An Interview with: Skyscraperman Dan (Dan Goodwin)
Thank you so much for giving us some of your time, when you’re so busy with your new website, TripleBlack.com. We do appreciate it, Dan.
Editor: You are acknowledged for your superhuman climbing achievements. The best known are your ascents of the Willis Tower (formerly the Sears Tower), the World Trade Center, the John Hancock Center in Chicago (surviving attempts by firemen to push you off the structure with a powerful gushing fire hose), the CN Tower in Toronto (creating a world record by scaling both sides of it), the Bonaventure Hotel in Los Angeles, the Renaissance Center in Dallas, the El Centro Towers in Caracas, the Nippon TV Tower in Tokyo, the Millennium Tower in San Francisco, and most recently the Telephonic Building in Santiago, Chile.
How did you control your fear? Do you feel fear like the rest of us? This is something many fans want to know.
Skyscraperman Dan: Great question. Most people assume, incorrectly, that I am fearless. When just the opposite is true. Fear is my greatest ally. When faced with a life or death situation, like free-soloing a difficult rock climb or a sheer glass wall on a 110 story building, makes me stronger. We’ve all heard the story of the mother that lifted the vehicle off her child after it rolled over and pinned her underneath. The same holds true with me. Each time I walk up to a building with the intention of sending it, knowing the slightest mistake could end my life, I feel a surge of energy flowing into me.
In many ways, I become, and I don’t mean this egotistically, I become SuperHuman. I become ten times stronger than I would normally be. And I owe it all to fear! My word of advice…don’t fear 'fear', embrace it. Don’t pretend it doesn’t exist. Use it to your advantage, especially when you are running it out to the next clip!
Editor: On March 1st, 2014, you scaled the Telephonic building in Santiago, Chile for a TV network. Although the building was the world's tallest, your ascent established a New World Record for the longest lead climb on a single rope. With your anchors (strung through a series of windows) spaced every 4-to-6 floors, you were facing 120' to 180's falls at any moment. This ascent is being hailed as one of the most difficult ascents to date.
What was this experience like for you? What emotions were going through your mind?
Skyscraperman Dan: Another great question. Normally, when scaling a building, I climb without a rope. I am untethered. Despite what most people think, free soloing is considerably easier than lead climbing with a rope. For one, you have the weight of the rope, which in this case, considering the height of the building was 453 feet, the rope weighed approximately 42 pounds. Combined with the rope drag associated with going over the roof, the ascent of the Telephonic Building in Chile proved to be epic challenge. If one examines the video clips, you will notice when I'm pumping up the suction cups, the glass is flexing. This, as you can imagine, was extremely creepy, especially considering there were numerous windows with cracks in it - such as the window just to my left as I pulled over the roof. By the time I reached penthouse balcony, it was pitch dark. And I didn't have a headlamp. The crux was the final roof leading to the summit.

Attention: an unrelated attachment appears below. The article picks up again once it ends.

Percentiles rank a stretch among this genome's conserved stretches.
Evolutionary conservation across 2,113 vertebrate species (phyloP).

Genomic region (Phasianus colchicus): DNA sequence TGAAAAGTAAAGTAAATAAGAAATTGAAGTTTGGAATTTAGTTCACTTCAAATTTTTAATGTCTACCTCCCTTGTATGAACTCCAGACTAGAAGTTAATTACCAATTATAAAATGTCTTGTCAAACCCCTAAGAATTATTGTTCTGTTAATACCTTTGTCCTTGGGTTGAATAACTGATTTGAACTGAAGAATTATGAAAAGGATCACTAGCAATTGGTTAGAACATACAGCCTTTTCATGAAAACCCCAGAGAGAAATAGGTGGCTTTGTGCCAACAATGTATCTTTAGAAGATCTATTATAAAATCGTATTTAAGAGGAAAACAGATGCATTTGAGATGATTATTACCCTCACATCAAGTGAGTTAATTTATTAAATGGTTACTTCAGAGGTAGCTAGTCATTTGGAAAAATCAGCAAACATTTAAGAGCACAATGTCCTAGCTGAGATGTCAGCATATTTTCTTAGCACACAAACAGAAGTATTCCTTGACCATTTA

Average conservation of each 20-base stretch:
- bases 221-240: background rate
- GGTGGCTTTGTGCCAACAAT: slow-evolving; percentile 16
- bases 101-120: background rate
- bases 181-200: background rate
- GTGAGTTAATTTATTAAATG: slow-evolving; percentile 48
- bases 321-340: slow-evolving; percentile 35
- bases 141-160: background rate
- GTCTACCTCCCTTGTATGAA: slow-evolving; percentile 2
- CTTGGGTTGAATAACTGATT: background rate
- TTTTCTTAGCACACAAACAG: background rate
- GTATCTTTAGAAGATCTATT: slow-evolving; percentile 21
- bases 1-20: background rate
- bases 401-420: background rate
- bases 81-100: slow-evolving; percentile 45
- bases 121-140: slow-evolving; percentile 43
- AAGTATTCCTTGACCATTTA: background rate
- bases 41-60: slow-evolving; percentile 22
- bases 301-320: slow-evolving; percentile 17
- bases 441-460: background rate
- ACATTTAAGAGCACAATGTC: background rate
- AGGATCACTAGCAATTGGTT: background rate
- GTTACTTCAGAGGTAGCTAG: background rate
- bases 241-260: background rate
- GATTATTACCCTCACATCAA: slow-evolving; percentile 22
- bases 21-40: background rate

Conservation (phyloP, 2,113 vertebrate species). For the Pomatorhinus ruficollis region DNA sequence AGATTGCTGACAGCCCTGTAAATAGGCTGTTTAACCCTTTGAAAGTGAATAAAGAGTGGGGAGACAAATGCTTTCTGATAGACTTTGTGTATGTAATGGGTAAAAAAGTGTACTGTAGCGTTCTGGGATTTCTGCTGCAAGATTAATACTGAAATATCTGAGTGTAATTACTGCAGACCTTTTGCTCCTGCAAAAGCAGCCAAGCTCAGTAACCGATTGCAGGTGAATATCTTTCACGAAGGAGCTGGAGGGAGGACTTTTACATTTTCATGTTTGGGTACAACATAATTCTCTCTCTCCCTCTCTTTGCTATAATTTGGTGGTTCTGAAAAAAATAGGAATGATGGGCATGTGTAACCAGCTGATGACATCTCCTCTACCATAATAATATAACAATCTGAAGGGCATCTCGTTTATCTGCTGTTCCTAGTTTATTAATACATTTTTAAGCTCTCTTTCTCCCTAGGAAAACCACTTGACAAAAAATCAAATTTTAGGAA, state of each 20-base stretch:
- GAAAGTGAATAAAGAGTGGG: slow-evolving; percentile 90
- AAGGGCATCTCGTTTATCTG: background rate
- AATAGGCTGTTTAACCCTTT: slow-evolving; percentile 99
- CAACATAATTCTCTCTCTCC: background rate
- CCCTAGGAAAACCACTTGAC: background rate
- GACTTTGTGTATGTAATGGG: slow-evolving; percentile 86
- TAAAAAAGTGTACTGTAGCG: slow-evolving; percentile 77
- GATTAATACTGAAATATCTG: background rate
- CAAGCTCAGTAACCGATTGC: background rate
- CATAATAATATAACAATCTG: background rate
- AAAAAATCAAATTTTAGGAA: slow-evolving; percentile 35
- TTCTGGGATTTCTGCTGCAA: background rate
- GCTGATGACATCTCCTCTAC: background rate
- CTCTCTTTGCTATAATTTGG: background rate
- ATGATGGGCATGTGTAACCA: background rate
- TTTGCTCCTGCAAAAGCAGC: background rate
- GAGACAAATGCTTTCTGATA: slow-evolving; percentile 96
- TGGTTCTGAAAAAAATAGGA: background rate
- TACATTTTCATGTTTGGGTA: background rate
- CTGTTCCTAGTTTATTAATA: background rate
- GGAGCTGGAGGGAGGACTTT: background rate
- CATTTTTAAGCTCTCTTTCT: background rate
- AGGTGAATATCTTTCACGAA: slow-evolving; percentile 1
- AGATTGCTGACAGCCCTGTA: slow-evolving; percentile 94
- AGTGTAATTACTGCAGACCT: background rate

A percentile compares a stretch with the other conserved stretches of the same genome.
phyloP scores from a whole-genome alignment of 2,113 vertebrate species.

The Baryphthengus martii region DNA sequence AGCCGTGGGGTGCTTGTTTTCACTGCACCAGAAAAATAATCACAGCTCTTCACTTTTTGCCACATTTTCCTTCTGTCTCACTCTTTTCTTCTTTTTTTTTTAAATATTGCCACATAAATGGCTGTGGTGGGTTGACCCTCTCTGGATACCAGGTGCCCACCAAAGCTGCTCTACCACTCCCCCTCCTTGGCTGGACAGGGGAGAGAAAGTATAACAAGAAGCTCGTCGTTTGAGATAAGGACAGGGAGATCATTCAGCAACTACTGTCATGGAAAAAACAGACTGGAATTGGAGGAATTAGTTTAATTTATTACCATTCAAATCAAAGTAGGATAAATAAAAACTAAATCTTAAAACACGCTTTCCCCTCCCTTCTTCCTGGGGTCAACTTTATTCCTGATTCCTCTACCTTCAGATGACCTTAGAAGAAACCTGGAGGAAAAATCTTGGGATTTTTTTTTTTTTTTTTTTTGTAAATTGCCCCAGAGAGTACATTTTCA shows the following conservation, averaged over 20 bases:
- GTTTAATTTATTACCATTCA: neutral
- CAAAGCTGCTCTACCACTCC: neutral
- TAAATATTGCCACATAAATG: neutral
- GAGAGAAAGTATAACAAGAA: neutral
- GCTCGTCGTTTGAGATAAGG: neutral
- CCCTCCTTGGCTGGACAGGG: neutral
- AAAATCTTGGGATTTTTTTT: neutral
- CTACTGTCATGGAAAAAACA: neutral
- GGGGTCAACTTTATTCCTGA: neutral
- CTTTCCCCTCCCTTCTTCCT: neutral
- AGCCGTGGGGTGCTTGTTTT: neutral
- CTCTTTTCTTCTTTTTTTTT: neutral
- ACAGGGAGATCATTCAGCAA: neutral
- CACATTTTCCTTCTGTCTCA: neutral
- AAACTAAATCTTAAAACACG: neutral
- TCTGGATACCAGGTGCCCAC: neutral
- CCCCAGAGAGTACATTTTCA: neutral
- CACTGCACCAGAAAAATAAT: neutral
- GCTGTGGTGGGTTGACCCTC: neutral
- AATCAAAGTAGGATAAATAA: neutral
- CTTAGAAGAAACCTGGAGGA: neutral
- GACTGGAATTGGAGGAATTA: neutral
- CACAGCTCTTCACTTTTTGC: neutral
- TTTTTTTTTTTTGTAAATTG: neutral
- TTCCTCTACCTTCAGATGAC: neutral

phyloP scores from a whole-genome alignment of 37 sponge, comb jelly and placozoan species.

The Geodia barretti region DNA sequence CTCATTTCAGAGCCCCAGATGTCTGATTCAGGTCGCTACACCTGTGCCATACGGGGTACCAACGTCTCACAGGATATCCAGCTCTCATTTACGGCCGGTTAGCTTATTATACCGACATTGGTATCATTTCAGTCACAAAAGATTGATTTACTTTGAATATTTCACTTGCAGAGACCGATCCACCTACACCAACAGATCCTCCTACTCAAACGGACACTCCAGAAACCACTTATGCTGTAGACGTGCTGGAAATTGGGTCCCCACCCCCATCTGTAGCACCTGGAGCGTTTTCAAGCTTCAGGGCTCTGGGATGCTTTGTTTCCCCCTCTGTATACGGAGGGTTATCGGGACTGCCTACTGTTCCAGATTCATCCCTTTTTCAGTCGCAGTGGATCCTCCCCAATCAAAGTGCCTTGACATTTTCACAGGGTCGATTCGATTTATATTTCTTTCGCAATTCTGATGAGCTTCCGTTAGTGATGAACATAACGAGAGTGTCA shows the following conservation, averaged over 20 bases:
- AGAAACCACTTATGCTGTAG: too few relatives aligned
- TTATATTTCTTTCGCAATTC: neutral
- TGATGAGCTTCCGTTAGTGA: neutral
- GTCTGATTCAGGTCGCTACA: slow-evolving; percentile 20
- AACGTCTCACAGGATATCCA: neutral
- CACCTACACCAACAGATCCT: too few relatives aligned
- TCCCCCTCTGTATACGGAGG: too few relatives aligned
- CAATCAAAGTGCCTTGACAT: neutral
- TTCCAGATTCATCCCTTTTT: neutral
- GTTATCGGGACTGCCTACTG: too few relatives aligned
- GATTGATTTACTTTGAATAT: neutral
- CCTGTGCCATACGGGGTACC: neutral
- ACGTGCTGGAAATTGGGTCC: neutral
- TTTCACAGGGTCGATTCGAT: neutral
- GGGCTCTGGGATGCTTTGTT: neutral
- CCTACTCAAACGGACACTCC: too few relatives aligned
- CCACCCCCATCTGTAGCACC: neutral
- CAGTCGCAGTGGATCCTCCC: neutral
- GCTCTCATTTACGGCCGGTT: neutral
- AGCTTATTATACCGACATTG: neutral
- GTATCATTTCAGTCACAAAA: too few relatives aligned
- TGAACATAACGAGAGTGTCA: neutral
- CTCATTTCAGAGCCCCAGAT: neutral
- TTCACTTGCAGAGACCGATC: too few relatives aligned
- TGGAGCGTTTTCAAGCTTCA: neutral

It projected 30 feet out over the streets. And it could only be free climbed with my hands and feet. Halfway out, facing a death fall (I would fallen onto a row of glass plates shielding the penthouse balcony from wind), I was so pumped I could barely hang on. For a fleeting moment, I wasn't sure if I was going to make it. I felt like I was tethered to a bucket of concrete. Every move felt as if it was going to be my last. But like I discussed in the previous question, regarding fear, I was so afraid of falling and dying in such gruesome fashion (possibly getting cut in half by the shattering glass), that I literally became superhuman. As Daniel Browning Smith, the host of the show said "We had never witnessed the transformation of someone becoming SuperHuman before!"
Editor: That's absolutely amazing. How does one understand and use the power of one's mind to stabilize under such circumstances? When fear takes over, what is the first thing to do?
Skyscraperman Dan: Embrace it. Don't fear it. Realize what is happening and use the energy to fuel you.
Editor: When did you first start climbing and where?
Skyscraperman Dan: I first started climbing in 1978 - when I was 22 years old. My first climb was High Exposure at the Gunks in New Paltz, New York. At the time, I didn't own a pair of climbing shoes, and I didn't have a climbing partner. So, I free soloed the route barefoot.
Editor: Fascinating! Who were your climbing icons, and what emotionally connects or binds you to climbing?